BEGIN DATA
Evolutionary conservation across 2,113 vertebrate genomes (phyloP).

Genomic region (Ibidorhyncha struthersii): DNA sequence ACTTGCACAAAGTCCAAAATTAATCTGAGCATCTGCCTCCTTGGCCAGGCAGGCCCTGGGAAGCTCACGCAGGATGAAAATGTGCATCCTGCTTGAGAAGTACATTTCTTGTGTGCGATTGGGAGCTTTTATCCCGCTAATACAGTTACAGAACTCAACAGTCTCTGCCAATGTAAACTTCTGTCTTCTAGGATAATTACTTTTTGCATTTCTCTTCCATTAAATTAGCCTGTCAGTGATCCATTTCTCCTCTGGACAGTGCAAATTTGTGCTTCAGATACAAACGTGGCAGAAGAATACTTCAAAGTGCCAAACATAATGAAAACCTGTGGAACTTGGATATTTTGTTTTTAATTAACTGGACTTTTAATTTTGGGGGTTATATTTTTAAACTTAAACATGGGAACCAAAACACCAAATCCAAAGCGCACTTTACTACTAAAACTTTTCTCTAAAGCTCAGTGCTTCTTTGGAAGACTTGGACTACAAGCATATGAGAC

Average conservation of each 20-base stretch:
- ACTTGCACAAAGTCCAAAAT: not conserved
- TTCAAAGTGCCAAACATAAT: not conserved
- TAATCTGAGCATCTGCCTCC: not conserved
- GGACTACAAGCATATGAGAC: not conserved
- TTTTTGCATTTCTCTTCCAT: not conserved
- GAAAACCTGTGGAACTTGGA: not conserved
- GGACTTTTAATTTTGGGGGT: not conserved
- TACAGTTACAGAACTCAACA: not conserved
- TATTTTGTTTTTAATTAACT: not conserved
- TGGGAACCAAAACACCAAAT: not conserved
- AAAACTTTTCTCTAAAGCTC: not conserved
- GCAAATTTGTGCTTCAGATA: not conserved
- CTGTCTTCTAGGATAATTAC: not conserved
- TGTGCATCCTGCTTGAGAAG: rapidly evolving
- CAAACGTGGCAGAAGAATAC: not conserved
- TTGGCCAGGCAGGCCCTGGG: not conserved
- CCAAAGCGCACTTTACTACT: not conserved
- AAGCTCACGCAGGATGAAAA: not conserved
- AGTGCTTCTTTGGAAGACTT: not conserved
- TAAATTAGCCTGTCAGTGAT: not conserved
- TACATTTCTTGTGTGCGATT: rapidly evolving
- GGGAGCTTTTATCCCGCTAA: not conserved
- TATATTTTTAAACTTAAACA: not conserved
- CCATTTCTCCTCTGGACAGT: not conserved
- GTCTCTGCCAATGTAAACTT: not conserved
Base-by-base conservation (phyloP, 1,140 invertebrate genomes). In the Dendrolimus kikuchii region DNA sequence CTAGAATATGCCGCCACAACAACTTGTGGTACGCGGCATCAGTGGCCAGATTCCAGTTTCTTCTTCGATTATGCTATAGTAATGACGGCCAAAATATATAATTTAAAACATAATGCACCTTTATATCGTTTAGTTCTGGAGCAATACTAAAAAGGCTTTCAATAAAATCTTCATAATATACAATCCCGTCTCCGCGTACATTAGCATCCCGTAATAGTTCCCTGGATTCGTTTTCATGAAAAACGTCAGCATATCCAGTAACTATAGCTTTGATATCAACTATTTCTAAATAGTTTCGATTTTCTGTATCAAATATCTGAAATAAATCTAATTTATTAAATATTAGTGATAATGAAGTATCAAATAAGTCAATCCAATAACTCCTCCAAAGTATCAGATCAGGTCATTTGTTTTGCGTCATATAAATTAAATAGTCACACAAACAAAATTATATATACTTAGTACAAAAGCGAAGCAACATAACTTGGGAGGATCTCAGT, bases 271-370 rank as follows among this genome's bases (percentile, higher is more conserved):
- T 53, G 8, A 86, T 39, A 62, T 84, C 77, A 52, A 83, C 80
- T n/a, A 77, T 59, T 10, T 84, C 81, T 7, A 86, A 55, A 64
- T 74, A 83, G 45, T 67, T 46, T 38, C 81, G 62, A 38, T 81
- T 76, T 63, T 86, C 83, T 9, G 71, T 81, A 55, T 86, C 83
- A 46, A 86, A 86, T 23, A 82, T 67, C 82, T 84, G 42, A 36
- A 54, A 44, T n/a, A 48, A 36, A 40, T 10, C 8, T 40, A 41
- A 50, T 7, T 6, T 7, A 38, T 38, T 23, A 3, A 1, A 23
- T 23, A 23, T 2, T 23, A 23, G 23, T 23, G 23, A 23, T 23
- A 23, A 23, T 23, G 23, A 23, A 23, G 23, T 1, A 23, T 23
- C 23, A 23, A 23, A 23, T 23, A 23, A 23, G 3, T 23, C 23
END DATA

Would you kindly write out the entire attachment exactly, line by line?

Evolutionary conservation across 2,113 vertebrate genomes (phyloP).

Genomic region (Ibidorhyncha struthersii): DNA sequence ACTTGCACAAAGTCCAAAATTAATCTGAGCATCTGCCTCCTTGGCCAGGCAGGCCCTGGGAAGCTCACGCAGGATGAAAATGTGCATCCTGCTTGAGAAGTACATTTCTTGTGTGCGATTGGGAGCTTTTATCCCGCTAATACAGTTACAGAACTCAACAGTCTCTGCCAATGTAAACTTCTGTCTTCTAGGATAATTACTTTTTGCATTTCTCTTCCATTAAATTAGCCTGTCAGTGATCCATTTCTCCTCTGGACAGTGCAAATTTGTGCTTCAGATACAAACGTGGCAGAAGAATACTTCAAAGTGCCAAACATAATGAAAACCTGTGGAACTTGGATATTTTGTTTTTAATTAACTGGACTTTTAATTTTGGGGGTTATATTTTTAAACTTAAACATGGGAACCAAAACACCAAATCCAAAGCGCACTTTACTACTAAAACTTTTCTCTAAAGCTCAGTGCTTCTTTGGAAGACTTGGACTACAAGCATATGAGAC

Average conservation of each 20-base stretch:
- ACTTGCACAAAGTCCAAAAT: not conserved
- TTCAAAGTGCCAAACATAAT: not conserved
- TAATCTGAGCATCTGCCTCC: not conserved
- GGACTACAAGCATATGAGAC: not conserved
- TTTTTGCATTTCTCTTCCAT: not conserved
- GAAAACCTGTGGAACTTGGA: not conserved
- GGACTTTTAATTTTGGGGGT: not conserved
- TACAGTTACAGAACTCAACA: not conserved
- TATTTTGTTTTTAATTAACT: not conserved
- TGGGAACCAAAACACCAAAT: not conserved
- AAAACTTTTCTCTAAAGCTC: not conserved
- GCAAATTTGTGCTTCAGATA: not conserved
- CTGTCTTCTAGGATAATTAC: not conserved
- TGTGCATCCTGCTTGAGAAG: rapidly evolving
- CAAACGTGGCAGAAGAATAC: not conserved
- TTGGCCAGGCAGGCCCTGGG: not conserved
- CCAAAGCGCACTTTACTACT: not conserved
- AAGCTCACGCAGGATGAAAA: not conserved
- AGTGCTTCTTTGGAAGACTT: not conserved
- TAAATTAGCCTGTCAGTGAT: not conserved
- TACATTTCTTGTGTGCGATT: rapidly evolving
- GGGAGCTTTTATCCCGCTAA: not conserved
- TATATTTTTAAACTTAAACA: not conserved
- CCATTTCTCCTCTGGACAGT: not conserved
- GTCTCTGCCAATGTAAACTT: not conserved
Base-by-base conservation (phyloP, 1,140 invertebrate genomes). In the Dendrolimus kikuchii region DNA sequence CTAGAATATGCCGCCACAACAACTTGTGGTACGCGGCATCAGTGGCCAGATTCCAGTTTCTTCTTCGATTATGCTATAGTAATGACGGCCAAAATATATAATTTAAAACATAATGCACCTTTATATCGTTTAGTTCTGGAGCAATACTAAAAAGGCTTTCAATAAAATCTTCATAATATACAATCCCGTCTCCGCGTACATTAGCATCCCGTAATAGTTCCCTGGATTCGTTTTCATGAAAAACGTCAGCATATCCAGTAACTATAGCTTTGATATCAACTATTTCTAAATAGTTTCGATTTTCTGTATCAAATATCTGAAATAAATCTAATTTATTAAATATTAGTGATAATGAAGTATCAAATAAGTCAATCCAATAACTCCTCCAAAGTATCAGATCAGGTCATTTGTTTTGCGTCATATAAATTAAATAGTCACACAAACAAAATTATATATACTTAGTACAAAAGCGAAGCAACATAACTTGGGAGGATCTCAGT, bases 271-370 rank as follows among this genome's bases (percentile, higher is more conserved):
- T 53, G 8, A 86, T 39, A 62, T 84, C 77, A 52, A 83, C 80
- T n/a, A 77, T 59, T 10, T 84, C 81, T 7, A 86, A 55, A 64
- T 74, A 83, G 45, T 67, T 46, T 38, C 81, G 62, A 38, T 81
- T 76, T 63, T 86, C 83, T 9, G 71, T 81, A 55, T 86, C 83
- A 46, A 86, A 86, T 23, A 82, T 67, C 82, T 84, G 42, A 36
- A 54, A 44, T n/a, A 48, A 36, A 40, T 10, C 8, T 40, A 41
- A 50, T 7, T 6, T 7, A 38, T 38, T 23, A 3, A 1, A 23
- T 23, A 23, T 2, T 23, A 23, G 23, T 23, G 23, A 23, T 23
- A 23, A 23, T 23, G 23, A 23, A 23, G 23, T 1, A 23, T 23
- C 23, A 23, A 23, A 23, T 23, A 23, A 23, G 3, T 23, C 23